Dealing with ear infections

Ear infections can cause serious ear pain, sleepless nights, missed work and school, and plenty of stress for parents. For some children, ear infections can become a chronic problem leading to clinic visits, multiple courses of antibiotics, and sometimes a surgery for tube placement. While most children recover from ear infections in two or three days without any antibiotics, about 25% need help. Ear infections can be caused by viruses or bacteria when excess fluid gets trapped behind the ear drum. When that space fills with mucus or pus, the pressure and inflammation cause pain. Symptoms of ear infections include pain, fever, ear drainage, loss of appetite, difficulty hearing, difficultly sleeping, crankiness, and pulling on the ear. This typically happens during or soon after a cold. The most important medicine you give your child when you first suspect an ear infection is one for pain.

 

A healthy, normal ear drum

A healthy, normal ear drum

Antibiotics only help if bacteria are the cause.  The overuse of antibiotics is a major problem, and we all need to work to be much more careful in how we use these powerful medicines. The inappropriate use of antibiotics leads to bacterial resistance- a serious public health problem.  Antibiotics also kill many bacteria we all need for our health, leading to rashes, diarrhea, stomach upsets, yeast infections and other problems.  Despite lots of education on this issue, in the US 76% of children who go to see a doctor for ear pain still receive a prescription for antibiotics. In Thailand, the rate may be even higher. The American Academy of Pediatrics (AAP) has released new guidelines to help doctors do a better job treating ear infections. These recommendations also suggest ways to reduce ear infections, such as promoting breast feeding, keeping kids away from cigarette smoke, no bottle propping, and making sure they are properly vaccinated.  National Public Radio in the US published a great article on this subject, and I strongly encourage you to listen.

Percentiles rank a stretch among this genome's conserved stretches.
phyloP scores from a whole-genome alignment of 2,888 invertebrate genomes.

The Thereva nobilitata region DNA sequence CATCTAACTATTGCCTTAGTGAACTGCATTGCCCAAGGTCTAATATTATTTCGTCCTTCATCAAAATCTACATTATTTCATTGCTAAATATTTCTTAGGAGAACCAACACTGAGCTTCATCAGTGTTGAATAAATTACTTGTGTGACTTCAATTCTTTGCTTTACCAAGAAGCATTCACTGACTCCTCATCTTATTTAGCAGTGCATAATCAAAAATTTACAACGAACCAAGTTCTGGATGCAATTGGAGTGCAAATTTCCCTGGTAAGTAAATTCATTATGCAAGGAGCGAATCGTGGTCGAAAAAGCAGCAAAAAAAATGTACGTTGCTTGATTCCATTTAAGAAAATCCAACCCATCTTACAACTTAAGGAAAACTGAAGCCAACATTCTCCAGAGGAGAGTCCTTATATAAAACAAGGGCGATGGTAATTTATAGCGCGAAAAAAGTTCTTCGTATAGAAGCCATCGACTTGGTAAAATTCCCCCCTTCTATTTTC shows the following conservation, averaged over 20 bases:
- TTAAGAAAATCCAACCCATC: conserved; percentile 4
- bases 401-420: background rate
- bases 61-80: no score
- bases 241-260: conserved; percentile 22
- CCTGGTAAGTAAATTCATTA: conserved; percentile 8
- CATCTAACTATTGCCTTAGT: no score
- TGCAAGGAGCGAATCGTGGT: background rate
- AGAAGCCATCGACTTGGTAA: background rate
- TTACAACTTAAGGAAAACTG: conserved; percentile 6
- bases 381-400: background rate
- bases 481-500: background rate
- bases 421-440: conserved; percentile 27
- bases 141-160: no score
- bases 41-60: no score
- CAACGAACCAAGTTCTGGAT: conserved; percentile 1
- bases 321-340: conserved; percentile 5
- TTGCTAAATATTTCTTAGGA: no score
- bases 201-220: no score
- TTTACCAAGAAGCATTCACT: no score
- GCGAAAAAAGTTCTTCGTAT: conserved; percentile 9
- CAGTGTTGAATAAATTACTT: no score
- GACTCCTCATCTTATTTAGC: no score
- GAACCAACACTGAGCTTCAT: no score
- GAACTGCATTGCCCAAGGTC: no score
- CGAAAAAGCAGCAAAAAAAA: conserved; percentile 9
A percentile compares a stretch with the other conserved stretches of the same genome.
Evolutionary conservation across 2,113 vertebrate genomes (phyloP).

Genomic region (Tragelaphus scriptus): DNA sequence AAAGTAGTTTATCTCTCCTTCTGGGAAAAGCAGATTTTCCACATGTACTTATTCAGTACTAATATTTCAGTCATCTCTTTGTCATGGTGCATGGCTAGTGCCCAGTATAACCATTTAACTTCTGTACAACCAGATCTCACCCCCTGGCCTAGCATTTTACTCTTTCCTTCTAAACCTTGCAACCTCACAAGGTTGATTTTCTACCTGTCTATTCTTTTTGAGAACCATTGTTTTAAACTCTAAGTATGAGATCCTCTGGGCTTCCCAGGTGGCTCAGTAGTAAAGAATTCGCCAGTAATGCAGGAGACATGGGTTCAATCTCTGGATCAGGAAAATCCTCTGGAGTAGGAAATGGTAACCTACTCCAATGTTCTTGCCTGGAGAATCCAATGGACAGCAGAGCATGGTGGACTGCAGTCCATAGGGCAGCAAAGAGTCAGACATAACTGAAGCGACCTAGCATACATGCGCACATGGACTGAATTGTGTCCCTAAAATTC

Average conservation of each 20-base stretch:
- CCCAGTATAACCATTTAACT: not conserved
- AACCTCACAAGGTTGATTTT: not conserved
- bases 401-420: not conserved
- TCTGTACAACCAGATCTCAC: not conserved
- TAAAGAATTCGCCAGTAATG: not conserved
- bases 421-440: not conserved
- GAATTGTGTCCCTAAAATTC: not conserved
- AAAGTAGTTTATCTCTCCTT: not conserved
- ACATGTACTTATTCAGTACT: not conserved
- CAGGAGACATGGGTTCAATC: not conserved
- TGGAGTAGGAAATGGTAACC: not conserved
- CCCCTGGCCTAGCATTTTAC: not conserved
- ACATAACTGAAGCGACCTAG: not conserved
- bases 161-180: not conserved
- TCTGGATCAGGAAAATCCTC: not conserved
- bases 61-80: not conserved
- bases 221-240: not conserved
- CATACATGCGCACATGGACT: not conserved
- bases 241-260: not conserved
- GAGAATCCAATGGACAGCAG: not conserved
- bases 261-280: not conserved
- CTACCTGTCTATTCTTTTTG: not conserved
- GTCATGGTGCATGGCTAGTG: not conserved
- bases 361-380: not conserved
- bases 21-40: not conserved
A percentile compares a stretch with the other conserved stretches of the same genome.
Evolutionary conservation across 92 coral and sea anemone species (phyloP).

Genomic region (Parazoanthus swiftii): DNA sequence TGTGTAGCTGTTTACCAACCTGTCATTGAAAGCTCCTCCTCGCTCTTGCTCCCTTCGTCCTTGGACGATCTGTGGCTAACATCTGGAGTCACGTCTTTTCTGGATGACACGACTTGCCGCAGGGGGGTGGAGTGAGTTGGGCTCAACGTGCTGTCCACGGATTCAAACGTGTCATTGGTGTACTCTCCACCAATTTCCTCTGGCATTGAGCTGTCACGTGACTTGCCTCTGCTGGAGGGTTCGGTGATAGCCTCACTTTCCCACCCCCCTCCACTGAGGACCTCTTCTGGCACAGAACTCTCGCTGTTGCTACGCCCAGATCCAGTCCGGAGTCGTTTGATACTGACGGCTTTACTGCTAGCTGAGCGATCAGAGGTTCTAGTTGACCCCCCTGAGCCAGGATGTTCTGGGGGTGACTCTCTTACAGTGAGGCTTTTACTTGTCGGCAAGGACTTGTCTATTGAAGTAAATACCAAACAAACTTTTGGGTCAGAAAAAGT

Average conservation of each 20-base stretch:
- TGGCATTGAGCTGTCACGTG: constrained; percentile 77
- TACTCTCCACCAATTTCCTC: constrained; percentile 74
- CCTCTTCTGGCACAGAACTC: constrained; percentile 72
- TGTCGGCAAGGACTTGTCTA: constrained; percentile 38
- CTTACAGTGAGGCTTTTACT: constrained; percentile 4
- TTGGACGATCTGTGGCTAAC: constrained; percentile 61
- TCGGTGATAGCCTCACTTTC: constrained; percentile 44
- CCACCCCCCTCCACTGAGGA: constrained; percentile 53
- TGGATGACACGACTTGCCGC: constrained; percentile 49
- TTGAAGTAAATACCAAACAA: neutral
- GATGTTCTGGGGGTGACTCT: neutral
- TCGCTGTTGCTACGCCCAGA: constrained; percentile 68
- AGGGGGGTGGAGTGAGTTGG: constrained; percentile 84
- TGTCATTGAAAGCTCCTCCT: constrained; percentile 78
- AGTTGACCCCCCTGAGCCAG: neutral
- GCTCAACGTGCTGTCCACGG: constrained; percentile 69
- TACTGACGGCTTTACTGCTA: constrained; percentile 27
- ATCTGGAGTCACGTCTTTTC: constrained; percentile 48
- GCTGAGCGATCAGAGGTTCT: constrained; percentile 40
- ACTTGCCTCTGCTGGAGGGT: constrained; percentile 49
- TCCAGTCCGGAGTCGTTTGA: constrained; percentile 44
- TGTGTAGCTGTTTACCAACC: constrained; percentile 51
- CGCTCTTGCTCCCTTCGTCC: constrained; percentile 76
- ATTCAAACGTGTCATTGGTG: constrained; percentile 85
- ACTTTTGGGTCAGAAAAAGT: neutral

Ear infections are painful!

Ear infections are painful!

Here are some additional points parents should know.

New Ear Infection Guidelines

  • Pain: Use medication like ibuprofen and/or acetaminophen to treat pain when a child has a suspected or confirmed ear infection. These infections really hurt and don’t wait for antibiotics to start to work or make your child tough it out.
  • Diagnosis: The AAP recommendations apply more strict criteria for making the diagnosis of an ear infection. For true diagnosis they say, the ear drum has to be bulging, there has to be middle ear fluid and/or draining fluid from the ear. The ear can’t just be red or have a bit of fluid behind it. It’s important that the doctor confirm an ear infection is present before antibiotics are prescribed. If a clinician says to you, “It looks like an early ear infection” or “The ear drum is a little red” or “I think this may be an ear infection” chances are it does not meet criteria and should not be treated with antibiotics. Ask your doctor if the ear drum is bulging and full of fluid. If no proof, antibiotics are probably not necessary.  Treatment for the ear pain and time may be the best medicine.

ear infection

  • Most children don’t need antibiotics to heal from ear infections. When a confirmed ear infection is discovered in a child over 2 years of age who has no fever or no severe ear pain, they can be observed without antibiotics. If pain is still present or symptoms not improved in 48 hours, promptly make a follow-up visit.

 

  • Follow up: the recommendations remind us that if you chose not to use antibiotics, you need to have a system in place for a follow-up visit or call in place 48-72 hours later. If symptoms of the ear infection resolve in 2-3 days with use of pain medications and time, the ear infection is likely healing. If symptoms (on or off medications) are not better in 2-3 days, your child needs to be seen again either to start antibiotics or switch medications.

 

  • Antibiotics: Infants under 6 months of age, children 6-23 months of age with an infection in both ears, those with severe infections, and those at risk for complications (e.g. kids with disabilities or underlying disease) all need antibiotics. Amoxicillin continues to be the best first choice of antibiotic.

 

  • Vaccines: Immunizations do a good job preventing many ear infections. Make sure your child is up-to-date on all vaccines but specifically ensure your child is up to date on Hib, Prevnar (pneumococcal vaccine) and their annual influenza Shot.

 

  • Prevention: Breast feeding and avoidance of cigarette smoke are proven strategies to prevent ear infections in children.

 

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